In May 2023, nirmatrelvir/ritonavir received full FDA approval for the treatment of mild-to-moderate COVID‑19 in adults at high risk for progression to severe COVID‑19, including hospitalization or death. Children 12-18 were still covered under the 2021 EUA.
Society and culture
In February 2022, China approved the medication for the treatment of adults who have mild to moderate COVID‑19 and are at a high risk of progressing to a severe condition.
South Korea approved the use of the co-packaged medication on 27 December 2021.
On 16 November 2021, Pfizer submitted an application to the US Food and Drug Administration (FDA) for emergency use authorization for the co-packaged medication. The authorization was granted on 22 December 2021, for people aged 12 or older who are infected with Covid and at risk.
Pfizer selected its largest oral tablet factory in Freiburg as the launch facility for the manufacturing of the co-packaged medication. Nirmatrelvir, the novel portion of the co-packaged medication, was first developed in the United States and was initially manufactured in small amounts in Groton, Connecticut, to support clinical trials, but the Freiburg facility in Germany was responsible for figuring out how to mass-produce the co-packaged medication on an industrial scale. Pfizer selected another factory in Ascoli Piceno, Italy, to assist the Freiburg factory with packaging tablets into blister packs.
In December 2021, the German government ordered 1 million doses of, but by August 2022, only around 43,000 had been delivered by wholesalers to pharmacies. In Germany, Paxlovid is by prescription through physicians only and German physicians have been reluctant to prescribe it. Hence, health minister Karl Lauterbach decided that general practitioners can stock 5 Paxlovid courses in their practice and dispense it directly to patients, that a prescription would be remunerated with 15 Euros and that every nursing home should appoint a vaccination officer as well as a Paxlovid officer. As of August 2022 the treatment guidelines, which German family doctors follow, have not been updated since February 2022 and recommend Paxlovid only in unvaccinated risk patients, i.e. in only a few people.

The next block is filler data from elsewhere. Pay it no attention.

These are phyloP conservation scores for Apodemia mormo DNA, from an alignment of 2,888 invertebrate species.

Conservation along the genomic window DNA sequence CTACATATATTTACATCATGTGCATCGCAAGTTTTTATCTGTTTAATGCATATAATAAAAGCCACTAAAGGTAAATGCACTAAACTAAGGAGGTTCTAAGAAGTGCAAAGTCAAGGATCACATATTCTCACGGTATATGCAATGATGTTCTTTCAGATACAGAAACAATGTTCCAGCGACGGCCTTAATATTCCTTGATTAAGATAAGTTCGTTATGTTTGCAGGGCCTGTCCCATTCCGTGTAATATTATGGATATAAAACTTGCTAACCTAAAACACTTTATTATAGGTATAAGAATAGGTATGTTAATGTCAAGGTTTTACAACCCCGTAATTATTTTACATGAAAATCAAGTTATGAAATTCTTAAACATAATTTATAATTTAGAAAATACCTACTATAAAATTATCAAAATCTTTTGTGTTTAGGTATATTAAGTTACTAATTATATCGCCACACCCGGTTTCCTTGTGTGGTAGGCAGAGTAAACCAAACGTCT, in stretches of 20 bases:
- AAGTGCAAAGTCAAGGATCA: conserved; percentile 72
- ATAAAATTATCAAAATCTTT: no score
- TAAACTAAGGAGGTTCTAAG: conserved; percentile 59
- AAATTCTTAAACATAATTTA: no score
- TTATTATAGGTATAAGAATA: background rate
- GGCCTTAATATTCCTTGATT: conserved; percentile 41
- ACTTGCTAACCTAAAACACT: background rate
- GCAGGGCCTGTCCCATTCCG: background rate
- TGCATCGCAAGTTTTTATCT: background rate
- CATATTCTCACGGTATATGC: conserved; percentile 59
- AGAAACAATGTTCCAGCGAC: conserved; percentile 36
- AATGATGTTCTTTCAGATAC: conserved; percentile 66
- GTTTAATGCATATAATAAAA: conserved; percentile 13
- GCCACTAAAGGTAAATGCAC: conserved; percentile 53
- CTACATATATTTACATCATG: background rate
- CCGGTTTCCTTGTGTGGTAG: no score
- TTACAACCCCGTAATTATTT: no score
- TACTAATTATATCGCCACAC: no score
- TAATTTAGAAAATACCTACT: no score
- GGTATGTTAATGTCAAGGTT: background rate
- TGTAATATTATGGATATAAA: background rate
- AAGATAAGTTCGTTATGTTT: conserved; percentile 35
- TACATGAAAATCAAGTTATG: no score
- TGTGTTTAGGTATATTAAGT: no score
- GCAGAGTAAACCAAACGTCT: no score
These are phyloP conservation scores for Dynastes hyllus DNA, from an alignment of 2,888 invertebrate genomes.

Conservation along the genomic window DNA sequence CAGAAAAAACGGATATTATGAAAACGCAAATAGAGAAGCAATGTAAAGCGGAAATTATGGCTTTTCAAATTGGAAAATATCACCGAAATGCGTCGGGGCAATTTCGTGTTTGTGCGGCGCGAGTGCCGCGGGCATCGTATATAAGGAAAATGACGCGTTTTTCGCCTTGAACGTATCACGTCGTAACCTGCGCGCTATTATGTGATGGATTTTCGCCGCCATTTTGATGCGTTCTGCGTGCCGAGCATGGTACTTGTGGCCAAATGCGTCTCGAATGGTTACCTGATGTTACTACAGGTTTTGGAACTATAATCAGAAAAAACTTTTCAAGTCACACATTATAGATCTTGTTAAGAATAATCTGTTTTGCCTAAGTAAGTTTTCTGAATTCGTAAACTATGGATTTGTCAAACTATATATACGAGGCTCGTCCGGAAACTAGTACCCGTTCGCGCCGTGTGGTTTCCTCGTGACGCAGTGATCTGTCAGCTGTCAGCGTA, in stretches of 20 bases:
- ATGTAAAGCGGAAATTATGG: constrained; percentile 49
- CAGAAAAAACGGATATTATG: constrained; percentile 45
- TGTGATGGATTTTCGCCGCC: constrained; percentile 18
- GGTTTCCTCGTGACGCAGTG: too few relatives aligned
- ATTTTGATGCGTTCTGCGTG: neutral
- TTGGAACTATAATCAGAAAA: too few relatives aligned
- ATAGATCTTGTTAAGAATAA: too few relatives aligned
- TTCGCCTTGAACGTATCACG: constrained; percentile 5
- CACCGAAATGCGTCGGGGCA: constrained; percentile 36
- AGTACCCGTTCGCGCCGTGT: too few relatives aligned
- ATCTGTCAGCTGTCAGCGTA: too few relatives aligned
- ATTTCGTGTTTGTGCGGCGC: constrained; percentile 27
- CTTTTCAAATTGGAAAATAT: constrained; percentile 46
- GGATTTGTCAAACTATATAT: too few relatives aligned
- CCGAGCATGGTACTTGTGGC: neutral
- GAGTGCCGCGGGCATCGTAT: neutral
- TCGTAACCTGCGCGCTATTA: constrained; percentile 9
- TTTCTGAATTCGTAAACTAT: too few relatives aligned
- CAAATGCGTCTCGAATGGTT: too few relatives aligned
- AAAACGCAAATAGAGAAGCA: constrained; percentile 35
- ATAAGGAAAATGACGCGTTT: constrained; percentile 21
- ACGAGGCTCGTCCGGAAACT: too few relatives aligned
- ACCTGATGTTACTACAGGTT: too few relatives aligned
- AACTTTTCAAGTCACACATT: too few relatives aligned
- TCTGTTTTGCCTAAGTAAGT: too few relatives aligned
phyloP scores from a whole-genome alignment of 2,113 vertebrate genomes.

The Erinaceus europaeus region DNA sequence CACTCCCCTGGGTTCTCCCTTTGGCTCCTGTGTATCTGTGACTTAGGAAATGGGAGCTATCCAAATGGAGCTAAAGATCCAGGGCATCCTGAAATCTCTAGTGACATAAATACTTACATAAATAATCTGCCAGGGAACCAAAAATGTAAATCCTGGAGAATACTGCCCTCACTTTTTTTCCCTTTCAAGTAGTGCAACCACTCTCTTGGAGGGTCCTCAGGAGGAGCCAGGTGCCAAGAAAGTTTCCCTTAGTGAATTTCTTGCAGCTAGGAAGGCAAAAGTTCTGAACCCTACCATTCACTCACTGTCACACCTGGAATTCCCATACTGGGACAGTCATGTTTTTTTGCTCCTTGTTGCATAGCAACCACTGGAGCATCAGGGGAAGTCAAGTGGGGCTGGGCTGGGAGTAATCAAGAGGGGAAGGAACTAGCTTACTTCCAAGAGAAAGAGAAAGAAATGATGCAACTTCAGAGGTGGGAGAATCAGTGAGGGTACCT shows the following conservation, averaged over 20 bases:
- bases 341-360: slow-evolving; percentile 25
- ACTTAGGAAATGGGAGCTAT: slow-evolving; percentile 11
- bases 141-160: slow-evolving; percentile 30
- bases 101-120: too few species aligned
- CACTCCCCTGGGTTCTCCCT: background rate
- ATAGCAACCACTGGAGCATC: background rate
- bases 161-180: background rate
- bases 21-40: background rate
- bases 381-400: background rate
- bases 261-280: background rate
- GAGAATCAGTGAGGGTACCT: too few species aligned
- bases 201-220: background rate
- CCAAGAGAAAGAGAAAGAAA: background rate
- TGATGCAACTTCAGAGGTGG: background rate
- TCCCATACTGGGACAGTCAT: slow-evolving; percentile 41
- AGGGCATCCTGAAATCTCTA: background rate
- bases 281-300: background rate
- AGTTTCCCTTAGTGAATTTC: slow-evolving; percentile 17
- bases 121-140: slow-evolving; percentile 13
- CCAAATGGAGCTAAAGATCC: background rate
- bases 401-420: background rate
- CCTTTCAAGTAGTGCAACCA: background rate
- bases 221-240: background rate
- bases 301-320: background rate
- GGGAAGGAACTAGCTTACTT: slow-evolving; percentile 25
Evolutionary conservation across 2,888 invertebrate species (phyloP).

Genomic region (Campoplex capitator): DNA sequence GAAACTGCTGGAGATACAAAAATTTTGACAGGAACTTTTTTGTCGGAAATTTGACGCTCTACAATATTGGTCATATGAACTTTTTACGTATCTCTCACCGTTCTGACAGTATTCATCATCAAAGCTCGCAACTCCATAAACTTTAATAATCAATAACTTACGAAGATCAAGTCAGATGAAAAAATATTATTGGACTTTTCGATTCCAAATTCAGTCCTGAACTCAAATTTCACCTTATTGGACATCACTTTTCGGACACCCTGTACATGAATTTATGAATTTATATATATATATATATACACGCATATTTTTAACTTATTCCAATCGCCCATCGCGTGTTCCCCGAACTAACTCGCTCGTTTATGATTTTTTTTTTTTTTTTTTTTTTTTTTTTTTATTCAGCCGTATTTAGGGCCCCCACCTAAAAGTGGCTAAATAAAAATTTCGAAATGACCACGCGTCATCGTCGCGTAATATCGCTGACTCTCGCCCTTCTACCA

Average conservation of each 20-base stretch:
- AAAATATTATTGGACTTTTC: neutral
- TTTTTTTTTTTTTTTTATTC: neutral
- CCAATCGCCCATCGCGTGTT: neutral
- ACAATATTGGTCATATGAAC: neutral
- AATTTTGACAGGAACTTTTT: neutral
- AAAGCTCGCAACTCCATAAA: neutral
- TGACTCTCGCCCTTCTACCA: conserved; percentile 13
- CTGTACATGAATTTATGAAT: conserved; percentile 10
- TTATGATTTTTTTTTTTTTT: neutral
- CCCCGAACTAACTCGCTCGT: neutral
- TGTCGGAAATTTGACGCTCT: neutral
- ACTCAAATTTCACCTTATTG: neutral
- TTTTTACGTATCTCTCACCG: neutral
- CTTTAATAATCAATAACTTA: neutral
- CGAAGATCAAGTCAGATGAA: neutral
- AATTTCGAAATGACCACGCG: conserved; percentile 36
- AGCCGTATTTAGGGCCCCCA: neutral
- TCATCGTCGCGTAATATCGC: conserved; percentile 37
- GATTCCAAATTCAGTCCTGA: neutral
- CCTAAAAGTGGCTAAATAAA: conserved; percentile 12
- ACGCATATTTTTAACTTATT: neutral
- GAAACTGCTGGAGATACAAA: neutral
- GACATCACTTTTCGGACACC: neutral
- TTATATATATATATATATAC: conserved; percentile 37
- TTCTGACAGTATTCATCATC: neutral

As of April 2022, the United States ordered a total of 20 million Paxlovid courses. As of July 2022, the United States Department of Health and Human Services set up at least 2,200 sites where people could receive Paxlovid as soon as they test positive for the virus, including pharmacies, community health centers and long-term care facilities. In July 2022, the US FDA allowed state-licensed pharmacists to prescribe it to people with COVID‑19 at high risk of progressing to severe disease.
Comparison to ivermectin
It is sometimes falsely claimed that Paxlovid is a repackaged version of the antiparasitic drug ivermectin, or that Paxlovid is just like ivermectin as both are protease inhibitors. Ivermectin has been falsely promoted as a COVID‑19 therapeutic. Such claims, sometimes using the nickname "Pfizermectin", arise from superficial similarities between the mechanism of action of the drugs and the claim that Pfizer is suppressing information about the benefits of ivermectin.
An additional analysis of the original EPIC-HR clinical trial data (Delta variant) showed that about 2% of both the treatment and placebo groups experienced a symptomatic rebound after the 5 day treatment, meaning they felt ill again and tested positive again (antigen test and PCR test) after testing negative. This is important, because people with rebound cannot go back to work or school. The exact cause is not known, but there is speculation that it is due to reservoirs in tissues that are not reached by the medication, or reinfection. In May 2022, Pfizer suggested repeating the treatment, but the FDA said there had been no evidence of benefit.
In 2022 a US case report of ten people with rebound COVID‑19 found viral load during relapse was comparable to levels during an initial infection, and high enough to cause secondary transmission. President Joe Biden, First Lady Jill Biden, Anthony Fauci, Peter Hotez and Rochelle Walensky are known to have experienced rebound. As of June 2022, Pfizer was studying the phenomenon in a new trial it calls EPIC-SR (standard risk) while the omicron variant is circulating.[needs update]
As of July 2022, no Paxlovid drug resistant SARS-CoV-2 had been observed in clinical context. The engineering of a nirmatrelvir-resistant chimera of Vesicular Stomatitis Virus (VSV) under laboratory conditions was published without formal peer review in July 2022. As of November 2022, multiple pathways that could lead to Paxlovid resistance had been demonstrated in vitro.